The title of Sheila Heti’s breakthrough novel — the one that’s being talked about in bohemian enclaves from Williamsburg to Silver Lake, from Toronto to Portland — is How Should A Person Be?, and it’s a real tip-off: It gives off an earnestly wide-eyed vibe while also suggesting loopiness, even a self-conscious (and thus false) naïvete. It’s being hailed by heavyweights (Margaret Atwood, James Woods) and Tumblr’d and tweeted about with the sort of excitement that signals Something New has arrived: a boho novel for the twenty-teens, hip to this literary generation’s sexual codes, its youthful yearnings, its “reality hunger” aesthetic, its fraught combination of innocence and media-saturated knowingness. “A new kind of book and a new kind of person,” gushes author Miranda July on the back cover, “…nothing less than groundbreaking … a major literary work.”
Well, not so fast there, madame blurber. How Should A Person Be? gets under your skin, no doubt about it — I’ve been scratching its itch for days — and it’s got the disarming ingenuousness and fleet-footed ease with experimental prose that beguile the lit-ousie. It’s also got the aspiring artist scene pretty much down: The book’s full of gallery openings, young writers and artists gabbing about art in downtown studios or restaurants, and wry frontline updates from the sex wars (“We live in an age of really great blow-job artists” is the line everybody’s quoting) that makes it seem like Heti’s on the very edge of the zeitgeist. (Even if she isn’t: Philip Roth, from 2001’s The Dying Animal: “This is a generation of astonishing fellators.” Anyway …) Finally, it’s got a narrator and central character, conveniently named Sheila, who — with her impish artistic ideals, her punishing self-doubts, her belief in “destiny,” her charmingly desperate desire for female friendship, her powerful if fleeting enthusiasms, her desire to please men in bed, her titular struggle to find out what kind of person she ought to be — will doubtless garner a generous fan base of artsy collegiate and postcollegiate girls who will fiercely relate.
The book is subtitled “a novel from life,” meaning it’s openly autobiographical. Heti incorporates “real life” texts (like actual e-mails and taped conversations that she cuts-and-pastes verbatim), gives her characters the names of her real-life friends and, presumably, exposes her own foibles. In an interview she gave a few years ago, Heti said, “Increasingly, I’m less interested in writing about fictional people because it seems so tiresome to make up a fake person and put them through the paces of a fake story — I just can’t do it.” Readers of How Should A Person Be? won’t have to worry — she hasn’t tried. No fake people, no fake story. We get Heti and her friends relatively raw, which means fairly intimately; this also means we get them when they’re boring, trite, pretentious or embarrassingly obvious — which is to say, when they haven’t been worked up into compressed and indelible form by the writer. There’s quite a hubbub about the use of real life materials in fiction these days — cf. David Shields’ critical manifesto Reality Hunger — and Heti’s book is probably a good book to use if you want to argue about it. Personally, I found that most of these transcribed conversations and e-mails — which comprise roughly one-third of the text — were just crying out for some decent editing. The occasional frisson you get from serendipitously captured bon mots is drowned out by the drone of tedious and often aimless talk.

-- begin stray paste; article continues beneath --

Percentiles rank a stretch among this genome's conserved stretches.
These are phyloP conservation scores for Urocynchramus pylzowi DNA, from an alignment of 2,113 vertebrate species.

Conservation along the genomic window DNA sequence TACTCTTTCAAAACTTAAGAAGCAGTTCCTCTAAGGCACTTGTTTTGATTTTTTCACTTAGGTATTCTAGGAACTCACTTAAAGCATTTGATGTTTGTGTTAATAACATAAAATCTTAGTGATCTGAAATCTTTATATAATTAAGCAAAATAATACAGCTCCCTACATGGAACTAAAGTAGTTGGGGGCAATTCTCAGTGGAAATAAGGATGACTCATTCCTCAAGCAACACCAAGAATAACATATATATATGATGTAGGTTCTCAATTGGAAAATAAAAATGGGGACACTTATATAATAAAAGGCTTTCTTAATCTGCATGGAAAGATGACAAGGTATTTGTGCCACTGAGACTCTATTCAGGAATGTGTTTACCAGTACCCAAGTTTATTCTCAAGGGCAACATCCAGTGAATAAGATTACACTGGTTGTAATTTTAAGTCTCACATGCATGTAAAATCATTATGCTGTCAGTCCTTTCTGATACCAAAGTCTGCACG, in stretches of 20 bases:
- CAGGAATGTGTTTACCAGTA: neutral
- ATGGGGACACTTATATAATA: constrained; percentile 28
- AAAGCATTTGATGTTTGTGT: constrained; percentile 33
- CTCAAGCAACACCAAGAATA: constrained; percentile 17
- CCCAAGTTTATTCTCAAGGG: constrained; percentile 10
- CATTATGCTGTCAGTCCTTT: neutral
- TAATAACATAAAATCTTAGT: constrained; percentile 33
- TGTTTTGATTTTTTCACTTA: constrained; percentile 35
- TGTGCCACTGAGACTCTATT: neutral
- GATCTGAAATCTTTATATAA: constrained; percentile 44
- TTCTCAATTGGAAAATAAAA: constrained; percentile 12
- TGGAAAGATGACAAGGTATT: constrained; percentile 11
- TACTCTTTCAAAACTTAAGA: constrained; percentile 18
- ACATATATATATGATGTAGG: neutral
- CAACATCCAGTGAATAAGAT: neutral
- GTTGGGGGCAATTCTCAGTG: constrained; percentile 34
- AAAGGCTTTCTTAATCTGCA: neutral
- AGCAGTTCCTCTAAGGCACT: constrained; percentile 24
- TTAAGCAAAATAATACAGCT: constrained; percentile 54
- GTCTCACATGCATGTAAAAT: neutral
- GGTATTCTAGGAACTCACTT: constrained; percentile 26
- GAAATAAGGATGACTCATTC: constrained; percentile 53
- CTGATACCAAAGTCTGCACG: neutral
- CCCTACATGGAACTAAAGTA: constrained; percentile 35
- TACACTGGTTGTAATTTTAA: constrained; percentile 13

But the larger problem takes us back to that title. The novel takes the form of a desultory journey towards identity: How does Sheila become a person, and what kind of person should she be? To dramatize this, Heti gives us some familiar if mostly interesting boho encounters with rude sex, drugs, travel and art — along with some stunningly superficial dalliances with ideas. Heti characterizes herself as one vapid chick at the beginning — “How should a person be?” she asks. “I can’t help answering like this: a celebrity” — and through the first half of the book, she vows to change the world with her playwriting, she craves the sublime (via cocaine), she abases herself in emotionless sex. It’s all horseshit, and we know it, and we have to wait while Sheila learns it. In the end, she basically grasps what her analyst told her on Page 85 — “Choose work that begins and ends in a passion,” and, well, QED. How should a person be? A person should do good work, respect herself and others, clean up her messes, play nice. Everything I learned I learned in kindergarten.
Heti’s only 35, and by today’s standards for writers, she’s a kid till she’s 40, so she’s got time. But goodness, I wish she’d get over the ingenue thing. There are some brilliant passages in How Should A Person Be? (a chapter called, um, “Interlude for Fucking” has some really brave, searing writing), and amidst the blithe stylistic affectations, there’s some stuff that cuts deep. But mostly she’s riding surfaces. Hate to say it about such a charming little book, but sometimes Sheila comes off like an existential dilettante, and that’s no way for a person to be.
How Should A Person Be?, by Sheila Heti, Henry Holt, 306 pages